So when these two sets of neural networks, the one representing pain and the one representing safety, are activated at the same time, they “wire together” and inhibit signals that would otherwise trigger a fight/flight reaction. It’s almost that simple.
Exposure therapy was invented when it became clear that traditional desensitization treatment wasn’t working. The reason was that when distress was paired with relaxation, clients found ways to slip away from distress into relaxation and condition #1 was not met. Exposure consists of techniques to force conscious experiencing of emotion. This works OK, except that forcing the experience can obliterate the safety and empathic connection, therefore nullifying condition #2. That is what appears to have happened for the ex-soldier who wrote on “Couch.”
One more factor. In the course of treatment, trauma survivors allow themselves to experience their painful feelings in sessions. Typically this does not happen all at once. Most traumatic experiences have many facets. There might be physical pain, and then the odor, then the fact that someone who could have intervened didn’t and the anger and horror attached to that. In actual therapy sessions, emotions come up one facet at a time. Understandably, only the facet that is consciously experienced can be healed. Healing the others must wait their turn to come to the surface. A good deal of the skill of the therapist is helping the client to share details of the trauma and how they connect to different feelings associated with the experience. Note, however that each facet, each layer of greater intensity of feeling, is different from all others. Going through these one at a time is not repetition, but a step by step uncovering and healing of a complex experience.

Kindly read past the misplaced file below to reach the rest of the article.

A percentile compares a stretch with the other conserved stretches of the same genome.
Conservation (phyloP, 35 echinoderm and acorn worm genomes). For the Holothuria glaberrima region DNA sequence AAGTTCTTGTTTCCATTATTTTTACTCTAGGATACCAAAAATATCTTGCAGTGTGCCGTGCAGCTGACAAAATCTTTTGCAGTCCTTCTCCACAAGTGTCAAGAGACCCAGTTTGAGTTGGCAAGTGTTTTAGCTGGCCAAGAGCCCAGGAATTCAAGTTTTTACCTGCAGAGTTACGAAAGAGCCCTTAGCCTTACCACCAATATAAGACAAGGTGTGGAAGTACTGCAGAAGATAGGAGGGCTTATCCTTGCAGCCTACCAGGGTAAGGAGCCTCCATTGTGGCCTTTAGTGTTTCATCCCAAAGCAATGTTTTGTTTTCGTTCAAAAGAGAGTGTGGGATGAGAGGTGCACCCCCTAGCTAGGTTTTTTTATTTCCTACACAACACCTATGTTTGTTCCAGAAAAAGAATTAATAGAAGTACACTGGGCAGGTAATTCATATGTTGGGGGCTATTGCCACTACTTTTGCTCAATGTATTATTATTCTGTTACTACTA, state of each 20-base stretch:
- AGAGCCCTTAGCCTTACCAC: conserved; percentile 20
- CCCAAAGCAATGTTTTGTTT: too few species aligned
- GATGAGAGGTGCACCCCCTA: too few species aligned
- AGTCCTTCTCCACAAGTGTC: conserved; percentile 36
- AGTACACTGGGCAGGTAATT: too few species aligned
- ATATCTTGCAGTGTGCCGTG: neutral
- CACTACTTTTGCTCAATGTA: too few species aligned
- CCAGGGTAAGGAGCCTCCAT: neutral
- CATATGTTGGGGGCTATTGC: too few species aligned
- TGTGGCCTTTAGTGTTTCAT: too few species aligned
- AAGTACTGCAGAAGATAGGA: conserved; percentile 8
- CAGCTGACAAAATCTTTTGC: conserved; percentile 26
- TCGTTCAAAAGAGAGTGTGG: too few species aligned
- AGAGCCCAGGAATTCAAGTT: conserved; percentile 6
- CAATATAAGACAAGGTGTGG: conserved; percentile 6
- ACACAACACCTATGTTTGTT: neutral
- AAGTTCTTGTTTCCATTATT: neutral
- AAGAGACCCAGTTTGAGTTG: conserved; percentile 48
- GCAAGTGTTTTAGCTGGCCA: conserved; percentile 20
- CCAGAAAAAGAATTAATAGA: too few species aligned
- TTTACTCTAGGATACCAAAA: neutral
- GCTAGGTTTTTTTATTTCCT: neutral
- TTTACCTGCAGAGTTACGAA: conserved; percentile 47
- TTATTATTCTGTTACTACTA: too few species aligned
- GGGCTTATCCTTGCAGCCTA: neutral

It appears that the beginning therapist who treated the soldier may still have been under the influence of Pavlov, in whose experiments repetition was a fundamental aspect of learning. In my experience, with a strong empathic connection, when feelings finally “come into the room” the part of the experience that is activated heals completely and permanently in a few minutes. There may very well be a slower consolidation of the newly strengthened synapses, but repetition does not seem to be part of this “learning” process. Instead, multiple sessions are required to uncover new layers of intensity of feeling and new facets of the experience.
Finally, dreaded and avoided feelings that heal by catharsis are not the only forms of damage from trauma. In particular, something like the Stockholm syndrome regularly results in broken self-esteem. Early life trauma further damages psychological growth and development in what is called complex PTSD. My new book, How We Heal and Grow: The Power of Facing Your Feelings includes more material on the complexities of how people sustain damage and how recovery is possible. I also recommend Bessel van der Kolk’s recent book, The Body Keeps the Score.
Returning to the question in the title of this post, many therapies work to create the two conditions necessary for healing to happen. Which one is for you may be a matter of style or taste. To put this in perspective, however, according to John Norcross, the specific method explains only 8 percent of the effectiveness of therapy, while the therapeutic relationship and the factors associated with the individual therapist are, together, three times as important, that is 24 percent. Perhaps that is because the latter, human factors are critically important in building a context of safety and empathic connection and encouraging clients to face their most troublesome feelings.